China tourism numbers bounce back during Labour Day holiday

Chinese travellers flocked to the country’s major tourist sites over the May Day holiday in one of the clearest signs yet of a return to normality in the country where the coronavirus pandemic started.

There were more than 50m tourism trips within the country on Friday and Saturday, according to figures cited by state media. That meant that two days into the five-day break, which ends on Tuesday, the number of journeys has overtaken the total over the three-day Qing Ming festival in early April.

Higher volumes of travellers will boost hopes that China’s economy, which contracted year-on-year for the first time in over four decades in the first quarter of 2020, is beginning to shake off the impact of coronavirus at a time when new cases remain low.

But despite signs of improvement on earlier this year, total numbers over the May Day holiday are expected to remain far below the same period in 2019, when people made nearly 200m trips.

“On a year-on-year basis, if we look at it from a retail sales perspective, or consumption, or services, it’s still a contraction,” said Iris Pang, greater China economist at ING. 

She said, however, the May Day holiday could encourage people who were still reluctant to leave their homes to “restart their normal lives”.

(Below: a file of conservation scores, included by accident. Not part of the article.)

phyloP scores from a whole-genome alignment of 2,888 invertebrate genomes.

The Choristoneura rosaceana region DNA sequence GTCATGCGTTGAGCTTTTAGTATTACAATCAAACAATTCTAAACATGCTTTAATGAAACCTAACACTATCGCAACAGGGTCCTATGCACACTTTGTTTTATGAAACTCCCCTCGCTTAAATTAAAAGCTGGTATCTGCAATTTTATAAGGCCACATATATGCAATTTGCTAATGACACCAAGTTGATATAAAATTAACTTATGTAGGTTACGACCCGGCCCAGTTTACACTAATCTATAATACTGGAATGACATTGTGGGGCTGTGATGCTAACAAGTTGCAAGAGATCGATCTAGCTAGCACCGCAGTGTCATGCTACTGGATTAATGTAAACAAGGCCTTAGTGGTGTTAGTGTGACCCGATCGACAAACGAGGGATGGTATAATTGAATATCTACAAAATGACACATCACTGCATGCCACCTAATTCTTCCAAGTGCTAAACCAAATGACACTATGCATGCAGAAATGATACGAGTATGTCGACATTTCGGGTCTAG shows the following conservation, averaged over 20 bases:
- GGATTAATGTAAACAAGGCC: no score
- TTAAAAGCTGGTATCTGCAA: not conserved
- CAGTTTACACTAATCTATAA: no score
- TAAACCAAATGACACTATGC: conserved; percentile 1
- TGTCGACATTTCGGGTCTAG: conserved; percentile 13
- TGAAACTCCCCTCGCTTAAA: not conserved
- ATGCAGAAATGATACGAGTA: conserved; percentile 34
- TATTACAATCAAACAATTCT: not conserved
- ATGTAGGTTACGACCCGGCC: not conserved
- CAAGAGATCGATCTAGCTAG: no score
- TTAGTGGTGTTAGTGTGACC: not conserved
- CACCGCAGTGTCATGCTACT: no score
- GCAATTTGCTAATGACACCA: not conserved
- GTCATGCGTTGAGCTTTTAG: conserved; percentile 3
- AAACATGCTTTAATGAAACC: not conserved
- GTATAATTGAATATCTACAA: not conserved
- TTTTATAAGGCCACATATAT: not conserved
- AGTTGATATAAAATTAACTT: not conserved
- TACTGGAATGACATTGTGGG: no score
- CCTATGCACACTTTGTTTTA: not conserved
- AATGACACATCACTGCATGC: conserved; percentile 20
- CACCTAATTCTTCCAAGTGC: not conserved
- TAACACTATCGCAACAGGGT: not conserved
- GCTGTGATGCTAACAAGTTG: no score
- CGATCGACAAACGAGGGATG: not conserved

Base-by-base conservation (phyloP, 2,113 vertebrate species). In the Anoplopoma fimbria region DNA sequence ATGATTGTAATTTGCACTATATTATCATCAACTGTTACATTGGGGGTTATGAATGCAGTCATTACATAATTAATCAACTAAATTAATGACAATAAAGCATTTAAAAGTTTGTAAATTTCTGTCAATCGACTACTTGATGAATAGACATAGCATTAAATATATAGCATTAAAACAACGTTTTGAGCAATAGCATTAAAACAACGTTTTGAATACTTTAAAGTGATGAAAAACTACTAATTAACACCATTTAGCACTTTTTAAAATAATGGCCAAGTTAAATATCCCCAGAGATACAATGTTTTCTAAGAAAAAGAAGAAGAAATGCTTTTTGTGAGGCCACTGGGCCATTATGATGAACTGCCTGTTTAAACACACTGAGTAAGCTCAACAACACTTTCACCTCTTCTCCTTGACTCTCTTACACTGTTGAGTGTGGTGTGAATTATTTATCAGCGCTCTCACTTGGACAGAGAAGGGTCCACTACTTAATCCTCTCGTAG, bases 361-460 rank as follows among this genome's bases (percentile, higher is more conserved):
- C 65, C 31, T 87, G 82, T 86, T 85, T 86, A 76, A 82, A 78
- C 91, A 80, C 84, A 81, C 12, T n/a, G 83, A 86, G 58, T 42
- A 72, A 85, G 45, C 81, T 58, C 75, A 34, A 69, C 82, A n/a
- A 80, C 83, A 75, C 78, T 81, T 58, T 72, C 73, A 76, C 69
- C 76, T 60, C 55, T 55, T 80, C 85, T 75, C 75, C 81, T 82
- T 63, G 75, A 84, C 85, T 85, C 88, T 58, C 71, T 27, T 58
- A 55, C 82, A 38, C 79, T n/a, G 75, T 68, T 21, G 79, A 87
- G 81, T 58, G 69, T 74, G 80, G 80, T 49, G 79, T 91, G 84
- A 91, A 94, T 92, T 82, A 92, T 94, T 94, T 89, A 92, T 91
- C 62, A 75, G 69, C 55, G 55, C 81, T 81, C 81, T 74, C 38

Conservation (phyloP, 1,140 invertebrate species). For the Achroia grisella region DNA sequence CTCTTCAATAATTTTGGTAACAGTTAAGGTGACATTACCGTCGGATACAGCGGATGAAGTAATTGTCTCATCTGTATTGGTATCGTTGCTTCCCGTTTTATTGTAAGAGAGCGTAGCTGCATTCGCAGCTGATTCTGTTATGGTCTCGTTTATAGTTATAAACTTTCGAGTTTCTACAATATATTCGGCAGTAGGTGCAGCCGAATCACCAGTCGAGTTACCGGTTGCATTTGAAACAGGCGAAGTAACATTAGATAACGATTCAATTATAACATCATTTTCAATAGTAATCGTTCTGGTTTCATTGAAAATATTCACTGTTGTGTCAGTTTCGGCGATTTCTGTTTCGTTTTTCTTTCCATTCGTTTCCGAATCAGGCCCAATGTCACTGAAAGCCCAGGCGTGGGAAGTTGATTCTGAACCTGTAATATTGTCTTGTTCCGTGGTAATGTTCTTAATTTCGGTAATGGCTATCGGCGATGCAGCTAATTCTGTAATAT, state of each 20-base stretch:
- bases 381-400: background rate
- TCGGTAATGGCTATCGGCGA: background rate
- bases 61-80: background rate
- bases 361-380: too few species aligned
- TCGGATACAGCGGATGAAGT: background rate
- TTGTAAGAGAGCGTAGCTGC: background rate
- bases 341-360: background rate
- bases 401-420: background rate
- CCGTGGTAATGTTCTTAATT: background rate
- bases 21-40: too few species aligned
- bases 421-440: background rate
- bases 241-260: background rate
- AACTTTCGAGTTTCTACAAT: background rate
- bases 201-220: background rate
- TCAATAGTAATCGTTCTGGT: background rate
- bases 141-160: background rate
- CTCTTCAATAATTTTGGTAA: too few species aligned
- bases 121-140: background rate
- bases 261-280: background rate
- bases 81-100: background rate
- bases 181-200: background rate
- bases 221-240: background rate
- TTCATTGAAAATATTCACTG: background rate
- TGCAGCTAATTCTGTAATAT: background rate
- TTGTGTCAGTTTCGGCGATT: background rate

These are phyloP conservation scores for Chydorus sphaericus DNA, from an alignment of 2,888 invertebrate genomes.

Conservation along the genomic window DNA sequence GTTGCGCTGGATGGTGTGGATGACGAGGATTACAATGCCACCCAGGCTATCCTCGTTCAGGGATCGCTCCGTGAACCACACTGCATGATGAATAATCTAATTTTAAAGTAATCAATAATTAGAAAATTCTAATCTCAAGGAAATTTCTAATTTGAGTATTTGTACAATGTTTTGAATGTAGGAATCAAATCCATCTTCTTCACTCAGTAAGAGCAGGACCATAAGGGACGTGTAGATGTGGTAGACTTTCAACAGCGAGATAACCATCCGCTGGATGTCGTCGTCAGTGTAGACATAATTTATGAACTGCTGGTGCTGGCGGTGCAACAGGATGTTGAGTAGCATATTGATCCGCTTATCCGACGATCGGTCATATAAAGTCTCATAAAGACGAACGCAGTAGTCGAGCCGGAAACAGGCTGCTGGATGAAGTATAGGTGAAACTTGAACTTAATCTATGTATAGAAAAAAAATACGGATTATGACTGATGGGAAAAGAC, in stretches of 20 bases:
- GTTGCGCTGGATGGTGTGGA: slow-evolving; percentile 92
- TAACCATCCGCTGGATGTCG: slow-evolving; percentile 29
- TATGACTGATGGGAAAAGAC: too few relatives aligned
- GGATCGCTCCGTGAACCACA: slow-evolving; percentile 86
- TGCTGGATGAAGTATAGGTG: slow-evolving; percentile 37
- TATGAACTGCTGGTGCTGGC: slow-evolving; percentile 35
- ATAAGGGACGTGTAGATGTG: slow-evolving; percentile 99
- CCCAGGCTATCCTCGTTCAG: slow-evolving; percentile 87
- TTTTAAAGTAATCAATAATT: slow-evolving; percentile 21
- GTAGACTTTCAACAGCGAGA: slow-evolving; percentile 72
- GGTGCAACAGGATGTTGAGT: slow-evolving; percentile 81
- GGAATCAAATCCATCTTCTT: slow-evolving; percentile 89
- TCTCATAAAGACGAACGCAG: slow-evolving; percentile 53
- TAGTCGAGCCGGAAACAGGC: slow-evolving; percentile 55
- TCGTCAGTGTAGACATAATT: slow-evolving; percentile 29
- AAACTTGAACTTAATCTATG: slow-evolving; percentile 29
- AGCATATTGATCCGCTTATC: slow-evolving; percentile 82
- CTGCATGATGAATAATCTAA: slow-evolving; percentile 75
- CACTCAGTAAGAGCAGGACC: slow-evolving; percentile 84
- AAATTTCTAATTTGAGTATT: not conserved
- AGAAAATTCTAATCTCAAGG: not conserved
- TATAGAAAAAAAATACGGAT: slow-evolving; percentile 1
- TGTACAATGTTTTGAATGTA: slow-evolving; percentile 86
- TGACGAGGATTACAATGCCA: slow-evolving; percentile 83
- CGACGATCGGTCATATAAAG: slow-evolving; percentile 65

In China’s biggest cities, some major attractions were reopened after long closures due to coronavirus. In Beijing, the Forbidden City was partially open for the first time since January 25 but total ticket sales were limited to maintain social distancing measures.

Last week, the Chinese capital announced that people arriving from most other parts of the country would no longer have to spend two weeks in quarantine, which had made normal business and tourism travel impossible. Beijing was still restricting access to cinemas and theatres, state media said on Sunday.

Shanghai’s main tourist attractions received more than 1m visitors on Friday and Saturday combined, Xinhua said. Tourist sites in the city are supposed to take in at most 30 per cent of their capacity, while visitors are required to wear face masks.

On Friday, China Railway carried 7.4m passengers, the highest daily number recorded since the Lunar New Year in February.

China reported just two cases of coronavirus to the end of Saturday, of which one was imported from abroad. A day earlier, the country’s health authorities had reported zero new domestic cases.

Over the past month, concerns have arisen over a potential second wave in the country, especially in Heilongjiang, a province in China’s north-east. 

Additional reporting by Nicolle Liu in Hong Kong

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